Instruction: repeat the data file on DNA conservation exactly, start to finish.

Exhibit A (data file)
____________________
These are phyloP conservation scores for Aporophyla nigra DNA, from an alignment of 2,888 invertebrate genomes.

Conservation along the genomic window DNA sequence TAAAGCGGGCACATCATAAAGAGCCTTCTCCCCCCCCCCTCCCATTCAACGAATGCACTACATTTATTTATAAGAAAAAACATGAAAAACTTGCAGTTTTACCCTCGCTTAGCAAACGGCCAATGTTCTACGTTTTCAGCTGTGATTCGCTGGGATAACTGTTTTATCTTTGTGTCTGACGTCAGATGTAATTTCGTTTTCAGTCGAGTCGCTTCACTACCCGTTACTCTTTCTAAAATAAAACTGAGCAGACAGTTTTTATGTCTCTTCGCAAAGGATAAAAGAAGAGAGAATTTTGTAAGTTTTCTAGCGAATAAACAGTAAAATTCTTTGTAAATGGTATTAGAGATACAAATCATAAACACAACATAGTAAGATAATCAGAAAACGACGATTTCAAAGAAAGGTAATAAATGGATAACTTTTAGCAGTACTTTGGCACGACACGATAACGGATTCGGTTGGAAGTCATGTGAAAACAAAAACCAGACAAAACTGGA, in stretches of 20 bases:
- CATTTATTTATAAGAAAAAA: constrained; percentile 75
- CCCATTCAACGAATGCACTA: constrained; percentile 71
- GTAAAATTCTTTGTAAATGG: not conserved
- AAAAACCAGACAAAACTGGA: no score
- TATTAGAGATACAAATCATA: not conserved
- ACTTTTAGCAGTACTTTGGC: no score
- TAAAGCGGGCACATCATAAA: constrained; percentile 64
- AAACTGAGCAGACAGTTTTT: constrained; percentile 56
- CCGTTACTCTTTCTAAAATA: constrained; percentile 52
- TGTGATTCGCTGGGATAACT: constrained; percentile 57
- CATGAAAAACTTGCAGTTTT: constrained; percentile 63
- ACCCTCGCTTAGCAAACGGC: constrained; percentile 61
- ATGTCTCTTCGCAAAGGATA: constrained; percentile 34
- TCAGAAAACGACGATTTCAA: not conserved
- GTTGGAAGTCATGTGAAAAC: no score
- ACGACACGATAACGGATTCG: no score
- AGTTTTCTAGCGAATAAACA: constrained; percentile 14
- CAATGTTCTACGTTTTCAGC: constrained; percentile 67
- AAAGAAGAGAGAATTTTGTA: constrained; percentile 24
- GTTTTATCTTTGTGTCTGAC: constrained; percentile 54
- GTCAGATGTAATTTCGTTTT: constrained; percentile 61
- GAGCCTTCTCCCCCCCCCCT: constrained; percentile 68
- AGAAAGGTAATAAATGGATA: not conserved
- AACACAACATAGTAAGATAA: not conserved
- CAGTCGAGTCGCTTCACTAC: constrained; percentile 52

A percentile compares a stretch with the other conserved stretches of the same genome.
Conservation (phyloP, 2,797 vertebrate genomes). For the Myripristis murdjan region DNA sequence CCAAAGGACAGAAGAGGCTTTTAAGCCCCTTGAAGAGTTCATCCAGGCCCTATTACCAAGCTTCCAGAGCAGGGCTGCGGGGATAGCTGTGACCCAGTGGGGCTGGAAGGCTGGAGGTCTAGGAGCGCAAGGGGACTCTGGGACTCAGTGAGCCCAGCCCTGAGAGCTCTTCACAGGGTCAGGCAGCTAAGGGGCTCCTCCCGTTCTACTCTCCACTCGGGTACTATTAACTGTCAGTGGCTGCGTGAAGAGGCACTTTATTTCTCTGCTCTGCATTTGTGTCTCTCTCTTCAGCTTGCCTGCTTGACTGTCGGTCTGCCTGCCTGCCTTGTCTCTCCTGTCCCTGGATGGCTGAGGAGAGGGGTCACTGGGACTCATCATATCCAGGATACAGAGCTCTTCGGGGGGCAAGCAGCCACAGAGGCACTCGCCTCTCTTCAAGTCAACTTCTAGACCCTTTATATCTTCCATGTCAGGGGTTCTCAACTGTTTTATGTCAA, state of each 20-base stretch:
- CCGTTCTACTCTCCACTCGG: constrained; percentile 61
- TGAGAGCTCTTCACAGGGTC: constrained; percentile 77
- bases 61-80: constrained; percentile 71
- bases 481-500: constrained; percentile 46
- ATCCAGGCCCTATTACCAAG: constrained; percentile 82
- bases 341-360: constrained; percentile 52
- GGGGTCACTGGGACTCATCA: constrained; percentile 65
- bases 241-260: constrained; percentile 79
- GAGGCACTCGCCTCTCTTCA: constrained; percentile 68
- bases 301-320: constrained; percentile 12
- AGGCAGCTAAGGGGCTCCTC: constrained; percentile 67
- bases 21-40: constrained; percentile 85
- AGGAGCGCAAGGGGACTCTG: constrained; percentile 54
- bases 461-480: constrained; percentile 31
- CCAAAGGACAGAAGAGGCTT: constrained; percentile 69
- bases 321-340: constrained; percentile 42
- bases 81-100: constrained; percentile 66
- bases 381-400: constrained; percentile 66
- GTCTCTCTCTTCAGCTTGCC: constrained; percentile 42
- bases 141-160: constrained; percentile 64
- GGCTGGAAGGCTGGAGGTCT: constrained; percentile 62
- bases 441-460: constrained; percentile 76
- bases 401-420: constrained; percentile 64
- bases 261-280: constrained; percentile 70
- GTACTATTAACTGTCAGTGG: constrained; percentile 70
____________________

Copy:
These are phyloP conservation scores for Aporophyla nigra DNA, from an alignment of 2,888 invertebrate genomes.

Conservation along the genomic window DNA sequence TAAAGCGGGCACATCATAAAGAGCCTTCTCCCCCCCCCCTCCCATTCAACGAATGCACTACATTTATTTATAAGAAAAAACATGAAAAACTTGCAGTTTTACCCTCGCTTAGCAAACGGCCAATGTTCTACGTTTTCAGCTGTGATTCGCTGGGATAACTGTTTTATCTTTGTGTCTGACGTCAGATGTAATTTCGTTTTCAGTCGAGTCGCTTCACTACCCGTTACTCTTTCTAAAATAAAACTGAGCAGACAGTTTTTATGTCTCTTCGCAAAGGATAAAAGAAGAGAGAATTTTGTAAGTTTTCTAGCGAATAAACAGTAAAATTCTTTGTAAATGGTATTAGAGATACAAATCATAAACACAACATAGTAAGATAATCAGAAAACGACGATTTCAAAGAAAGGTAATAAATGGATAACTTTTAGCAGTACTTTGGCACGACACGATAACGGATTCGGTTGGAAGTCATGTGAAAACAAAAACCAGACAAAACTGGA, in stretches of 20 bases:
- CATTTATTTATAAGAAAAAA: constrained; percentile 75
- CCCATTCAACGAATGCACTA: constrained; percentile 71
- GTAAAATTCTTTGTAAATGG: not conserved
- AAAAACCAGACAAAACTGGA: no score
- TATTAGAGATACAAATCATA: not conserved
- ACTTTTAGCAGTACTTTGGC: no score
- TAAAGCGGGCACATCATAAA: constrained; percentile 64
- AAACTGAGCAGACAGTTTTT: constrained; percentile 56
- CCGTTACTCTTTCTAAAATA: constrained; percentile 52
- TGTGATTCGCTGGGATAACT: constrained; percentile 57
- CATGAAAAACTTGCAGTTTT: constrained; percentile 63
- ACCCTCGCTTAGCAAACGGC: constrained; percentile 61
- ATGTCTCTTCGCAAAGGATA: constrained; percentile 34
- TCAGAAAACGACGATTTCAA: not conserved
- GTTGGAAGTCATGTGAAAAC: no score
- ACGACACGATAACGGATTCG: no score
- AGTTTTCTAGCGAATAAACA: constrained; percentile 14
- CAATGTTCTACGTTTTCAGC: constrained; percentile 67
- AAAGAAGAGAGAATTTTGTA: constrained; percentile 24
- GTTTTATCTTTGTGTCTGAC: constrained; percentile 54
- GTCAGATGTAATTTCGTTTT: constrained; percentile 61
- GAGCCTTCTCCCCCCCCCCT: constrained; percentile 68
- AGAAAGGTAATAAATGGATA: not conserved
- AACACAACATAGTAAGATAA: not conserved
- CAGTCGAGTCGCTTCACTAC: constrained; percentile 52

A percentile compares a stretch with the other conserved stretches of the same genome.
Conservation (phyloP, 2,797 vertebrate genomes). For the Myripristis murdjan region DNA sequence CCAAAGGACAGAAGAGGCTTTTAAGCCCCTTGAAGAGTTCATCCAGGCCCTATTACCAAGCTTCCAGAGCAGGGCTGCGGGGATAGCTGTGACCCAGTGGGGCTGGAAGGCTGGAGGTCTAGGAGCGCAAGGGGACTCTGGGACTCAGTGAGCCCAGCCCTGAGAGCTCTTCACAGGGTCAGGCAGCTAAGGGGCTCCTCCCGTTCTACTCTCCACTCGGGTACTATTAACTGTCAGTGGCTGCGTGAAGAGGCACTTTATTTCTCTGCTCTGCATTTGTGTCTCTCTCTTCAGCTTGCCTGCTTGACTGTCGGTCTGCCTGCCTGCCTTGTCTCTCCTGTCCCTGGATGGCTGAGGAGAGGGGTCACTGGGACTCATCATATCCAGGATACAGAGCTCTTCGGGGGGCAAGCAGCCACAGAGGCACTCGCCTCTCTTCAAGTCAACTTCTAGACCCTTTATATCTTCCATGTCAGGGGTTCTCAACTGTTTTATGTCAA, state of each 20-base stretch:
- CCGTTCTACTCTCCACTCGG: constrained; percentile 61
- TGAGAGCTCTTCACAGGGTC: constrained; percentile 77
- bases 61-80: constrained; percentile 71
- bases 481-500: constrained; percentile 46
- ATCCAGGCCCTATTACCAAG: constrained; percentile 82
- bases 341-360: constrained; percentile 52
- GGGGTCACTGGGACTCATCA: constrained; percentile 65
- bases 241-260: constrained; percentile 79
- GAGGCACTCGCCTCTCTTCA: constrained; percentile 68
- bases 301-320: constrained; percentile 12
- AGGCAGCTAAGGGGCTCCTC: constrained; percentile 67
- bases 21-40: constrained; percentile 85
- AGGAGCGCAAGGGGACTCTG: constrained; percentile 54
- bases 461-480: constrained; percentile 31
- CCAAAGGACAGAAGAGGCTT: constrained; percentile 69
- bases 321-340: constrained; percentile 42
- bases 81-100: constrained; percentile 66
- bases 381-400: constrained; percentile 66
- GTCTCTCTCTTCAGCTTGCC: constrained; percentile 42
- bases 141-160: constrained; percentile 64
- GGCTGGAAGGCTGGAGGTCT: constrained; percentile 62
- bases 441-460: constrained; percentile 76
- bases 401-420: constrained; percentile 64
- bases 261-280: constrained; percentile 70
- GTACTATTAACTGTCAGTGG: constrained; percentile 70